Comment 1: At the risk of a wholly autobiographical review, I feel the need to introduce Monica Ali’s Brick Lane with some personal back story. Since December of 2007, my reading was almost entirely confined to non-fiction of the historical/political variety. While interesting, it was also heavy and dry. I eschewed fiction beyond brief forays into a mystery or a romance. Then, in February of 2009, I picked up Salman Rushdie’s Midnight’s Children, anticipating the same enjoyment I felt while reading The Sat Comment 2: What I liked in reading Chanu, this Bangladeshi man failing from one career to the next as he’s caught under the wheels of the whiteness racism machine, is how he voices the crime of colonialism and makes rightful condemnations of Britain’s Indian Empire. And that was it. Because whatever good qualities Chanu might possess that could redeem his slovenliness, his egotism, and his deluded self-aggrandizement are persistently warped by what is obvious to the reader, and what is always there in the Comment 3: I really wanted to like this book but I didn't enjoy it one bit. I found it tedious, utterly bland and skimmed at top speed through the last ten chapters. There's only so many times that you can write about someone cutting the corns off her husband's feet or said someone eating her food at the sink in the dead of the night or a BBCB (British Born Confused Bangladeshi) girl kicking her sibling in her bottom. I couldn't help but marvel at the flatness of the characters- Chanu seemed to be defined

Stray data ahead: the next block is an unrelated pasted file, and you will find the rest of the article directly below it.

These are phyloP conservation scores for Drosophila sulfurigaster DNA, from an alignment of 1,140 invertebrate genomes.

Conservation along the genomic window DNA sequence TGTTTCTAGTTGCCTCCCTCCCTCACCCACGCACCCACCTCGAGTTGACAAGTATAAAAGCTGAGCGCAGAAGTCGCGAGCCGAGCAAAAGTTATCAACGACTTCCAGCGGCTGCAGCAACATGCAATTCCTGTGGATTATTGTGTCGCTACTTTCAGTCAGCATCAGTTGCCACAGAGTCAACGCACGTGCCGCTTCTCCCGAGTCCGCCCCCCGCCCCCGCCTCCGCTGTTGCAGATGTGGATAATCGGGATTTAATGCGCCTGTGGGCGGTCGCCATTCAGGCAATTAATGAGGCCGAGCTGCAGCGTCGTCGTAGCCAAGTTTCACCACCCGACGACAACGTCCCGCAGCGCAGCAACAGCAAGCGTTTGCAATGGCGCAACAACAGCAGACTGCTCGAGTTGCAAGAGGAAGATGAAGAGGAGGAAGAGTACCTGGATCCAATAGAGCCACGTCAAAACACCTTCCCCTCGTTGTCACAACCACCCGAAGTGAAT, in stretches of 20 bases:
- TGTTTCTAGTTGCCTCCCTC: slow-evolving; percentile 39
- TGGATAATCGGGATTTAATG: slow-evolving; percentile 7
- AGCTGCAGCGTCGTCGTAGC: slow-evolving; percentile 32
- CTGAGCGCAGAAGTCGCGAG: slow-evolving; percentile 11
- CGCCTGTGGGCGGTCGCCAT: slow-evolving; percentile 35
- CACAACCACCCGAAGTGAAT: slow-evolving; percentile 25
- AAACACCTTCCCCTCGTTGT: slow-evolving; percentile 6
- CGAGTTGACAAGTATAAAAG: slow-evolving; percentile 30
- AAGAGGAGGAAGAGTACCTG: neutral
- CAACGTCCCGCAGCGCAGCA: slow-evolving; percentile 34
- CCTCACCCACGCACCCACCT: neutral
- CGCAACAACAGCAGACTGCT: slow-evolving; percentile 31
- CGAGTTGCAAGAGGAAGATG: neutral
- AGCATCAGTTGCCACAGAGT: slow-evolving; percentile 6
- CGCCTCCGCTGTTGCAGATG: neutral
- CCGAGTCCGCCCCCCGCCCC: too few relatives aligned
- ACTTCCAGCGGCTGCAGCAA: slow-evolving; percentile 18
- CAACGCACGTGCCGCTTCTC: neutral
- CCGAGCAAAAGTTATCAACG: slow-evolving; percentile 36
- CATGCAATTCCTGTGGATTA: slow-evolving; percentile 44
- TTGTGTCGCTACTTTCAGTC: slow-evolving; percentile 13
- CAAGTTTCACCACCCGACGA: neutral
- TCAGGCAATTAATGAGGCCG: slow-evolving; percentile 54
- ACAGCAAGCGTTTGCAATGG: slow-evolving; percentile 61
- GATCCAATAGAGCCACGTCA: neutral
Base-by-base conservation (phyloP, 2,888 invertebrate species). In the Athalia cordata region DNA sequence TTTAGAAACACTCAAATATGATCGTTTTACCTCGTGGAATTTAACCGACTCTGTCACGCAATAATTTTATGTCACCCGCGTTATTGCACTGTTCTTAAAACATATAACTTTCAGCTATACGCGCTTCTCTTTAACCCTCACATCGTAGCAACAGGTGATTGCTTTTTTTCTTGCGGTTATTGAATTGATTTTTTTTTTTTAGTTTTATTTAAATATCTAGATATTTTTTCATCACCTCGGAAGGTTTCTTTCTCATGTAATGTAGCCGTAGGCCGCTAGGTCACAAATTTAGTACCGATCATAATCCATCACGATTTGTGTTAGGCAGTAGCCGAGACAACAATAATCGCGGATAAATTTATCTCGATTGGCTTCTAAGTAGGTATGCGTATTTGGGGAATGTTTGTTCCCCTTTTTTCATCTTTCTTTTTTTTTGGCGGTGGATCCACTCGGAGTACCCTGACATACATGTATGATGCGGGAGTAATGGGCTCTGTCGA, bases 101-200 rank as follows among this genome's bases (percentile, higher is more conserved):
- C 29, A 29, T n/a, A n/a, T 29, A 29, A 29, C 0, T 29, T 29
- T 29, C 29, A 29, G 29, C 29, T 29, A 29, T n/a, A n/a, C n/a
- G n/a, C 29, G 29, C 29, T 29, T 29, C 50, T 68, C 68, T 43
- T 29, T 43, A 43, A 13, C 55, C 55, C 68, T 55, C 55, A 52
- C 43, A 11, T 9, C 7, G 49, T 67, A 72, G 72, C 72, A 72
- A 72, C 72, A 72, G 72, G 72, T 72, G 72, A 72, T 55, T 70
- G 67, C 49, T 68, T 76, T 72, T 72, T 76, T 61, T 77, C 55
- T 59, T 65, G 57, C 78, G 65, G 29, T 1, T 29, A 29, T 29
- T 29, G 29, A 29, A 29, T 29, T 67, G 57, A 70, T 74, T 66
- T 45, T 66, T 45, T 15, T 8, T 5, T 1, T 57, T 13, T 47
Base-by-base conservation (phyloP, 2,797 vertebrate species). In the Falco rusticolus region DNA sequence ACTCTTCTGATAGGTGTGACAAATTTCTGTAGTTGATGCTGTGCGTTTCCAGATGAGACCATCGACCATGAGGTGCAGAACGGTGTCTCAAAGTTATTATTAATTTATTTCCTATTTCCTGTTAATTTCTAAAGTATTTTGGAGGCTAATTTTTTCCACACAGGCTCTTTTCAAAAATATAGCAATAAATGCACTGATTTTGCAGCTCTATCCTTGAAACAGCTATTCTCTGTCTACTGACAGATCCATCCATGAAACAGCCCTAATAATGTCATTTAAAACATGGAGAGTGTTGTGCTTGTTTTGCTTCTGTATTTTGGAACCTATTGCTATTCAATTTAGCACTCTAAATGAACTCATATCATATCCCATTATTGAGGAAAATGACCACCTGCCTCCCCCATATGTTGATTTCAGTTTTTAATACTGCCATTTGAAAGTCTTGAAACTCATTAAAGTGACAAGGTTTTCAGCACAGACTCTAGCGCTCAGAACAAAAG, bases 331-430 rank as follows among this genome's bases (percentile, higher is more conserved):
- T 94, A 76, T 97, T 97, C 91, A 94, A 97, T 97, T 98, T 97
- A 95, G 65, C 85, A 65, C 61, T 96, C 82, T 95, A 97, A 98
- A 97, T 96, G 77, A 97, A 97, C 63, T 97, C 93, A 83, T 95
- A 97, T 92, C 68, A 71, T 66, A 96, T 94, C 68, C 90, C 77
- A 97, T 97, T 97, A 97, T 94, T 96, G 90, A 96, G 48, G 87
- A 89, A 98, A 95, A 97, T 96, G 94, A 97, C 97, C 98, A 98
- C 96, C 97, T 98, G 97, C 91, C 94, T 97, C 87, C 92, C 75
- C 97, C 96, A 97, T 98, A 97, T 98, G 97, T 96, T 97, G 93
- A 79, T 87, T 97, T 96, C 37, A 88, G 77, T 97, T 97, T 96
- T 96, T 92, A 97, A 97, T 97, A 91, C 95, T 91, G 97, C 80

Comment 1: Some khademul Islam from ‘Daily star’ has said that this book is a definitive novel on 1971!Who is this man? Is he from Pakistan or outer planet? Please, send him a copy of ‘The days of 1971’ by Jahanara Imam.Okay, before I say other things, first a little about Tahmima. She was born in 1975 in Dhaka but has grown up abroad (Goodreads says in Paris, New York City and Bangkok). Thus naturally She has very faint idea about Bengalis and her book says so. Now she is from Harvard, so it becomes her responsibility to write a novel to keep alive the University tradition. Like uncle Ben of Peter Parker, we also can say, With big degree comes big responsibility to write a book! Now what to do! When she has a Bengali origin, why should not she encash the year of 1971? For the writers that year was ‘Annus mirabilis!’Now let’s turn the pages of the novel ‘The golden age.’ The book is more about the personal life of Rehana Haque and her son Sohail and daughter Maya than about the happenings of 1971. Most of the descriptions of the book compel me to compare it with the book ‘The days of 1971’ by Jahanara Imam.Following are the few points at which I felt immense amazement (disappointment also):1.tThe novel ‘The golden age.’ has very critical name because I could not understand when a country is under military reign and the most fierce suppression, from which angle the time seems to be ‘golden’?2.tThe book opens with a description of a party that Rehana was hosting. The main item was biriyani and as a sweet dish there was jilapi at the end. Wait, Jilapi! Why? In my whole life I have never seen that jilapi is given as the sweet dish. Have you?3.tThen 25 th of march. The Pak Sena gunned down Shahid Minar, University halls and Madhuda’s canteen, murdered eminent academics and several innocent citizens (Ref. The days of 1971). Rehana, Sohail and Maya was in the house of Mrs. Chowdhury where out of panic, Mrs. Chowdhury forced her daughter Silvi to marry Sabeer. The behavior of the characters that Tahmima portrayed throughout the book are simply illogical and out of consistency.4.tAt the same night Mrs. Chowdhury’s dog Romeo got dead out of fear. In ‘The days of 1971,’ Imam’s dog also died that night. What a Dog-to-Dog resemblance!5.tAfter 25 th, refugees came to find a shelter at the house, Shona. Rehana instantly cooked chicken dishes, korma, okra etc. for them! Is not it strange! 6.tSo far I can imagine, Dhaka is a populated city. No one can posses a land of a size of ‘Do bigha jamin’!! So it is natural that Rehana’s one house and the her other house, Shona will be over a land of the size of few ‘Kathtas.’ Also, though Shona is at the back side of Rehana’s house, it is not situated at the end of a blind lane. Then how Aref and Joy brought a truckfull of medicines to Rehana’s home and nobody noticed it!!! 7.tThe guerrilla boys brought their severely wounded Major to Shona one night. A doctor operated him and major tooke shelter for nearly one month. Sometimes Aref or Joy or the Doctor used to come there. NO BODY NOTICED their movement! Fine! 8.tThen, I did not understand, Why maya, who is a member of communist party and a supporter of Mukti Judha did not want to shelter Major!! Sudden mood change due to hormonal imbalance?9.tRehana took care of major and provided breakfast, lunch and dinner to him. Nice. What I want know who GAVE HIM BEDPANE? WHO USE TO BRUSH AND SHAVE HIM? WHO CHANGED HIS CLOTHINGS? no answer. RATHER the Major even in his sick bed always have breath with a smell of watermelon!!!!10.tRehana went with Faiz to bring Sabeer from jail in a car! Faiz was reading a English newspaper where Maya, from Calcutta has published an essay in support of guerrilla war. Newspaper, in English? In 1971? Without military censorship? ‘The days of 1971’ says a different story.11.tOne does not need to cross Howrah Bridge to reach Saltlake from Calcutta. 12.tThroughout the novel you will not be able to differentiate the seasons, day or night, morning and noon, afternoon and evening. At the morning it is foggy, at noon sun is blazing! In December night, fan is at full speed!13.tRehana and Maya were sleeping side by side in a bed. At night major came and lifted Rehana from her bed and carried to Shona. They made love for whole night and Maya could not know that her mother is absent from bed!!! How did major entered the home at all? Is this usual for the Dhakha habitants to go to sleep without locking their doors?14.tIs any military man so much dumb headed that they thought major as Rehana’s son Sohail!!!!! Major is even older than Rehana!! THOUGH A COW IS TOO HEAVY TO CLIMB EVEN A ROSEBUSH, THE AUTHOR HAS SENT IT TO MARS!!! These are only few cases that I mentioned. I can find faults in every pages and put exclamation marks every alternate lines. But I am feeling tired. Finally, the incidents of 1971 is always a hot selling topic and no doubt Tahmima wanted to encash it. She is very much successful in selling her books. THOUGH THE BOOK WOULD HAVE BEEN MUCH MUCH BETTER ONLY IF TAHMIMA HAS SOME SENSE OF LOGIC.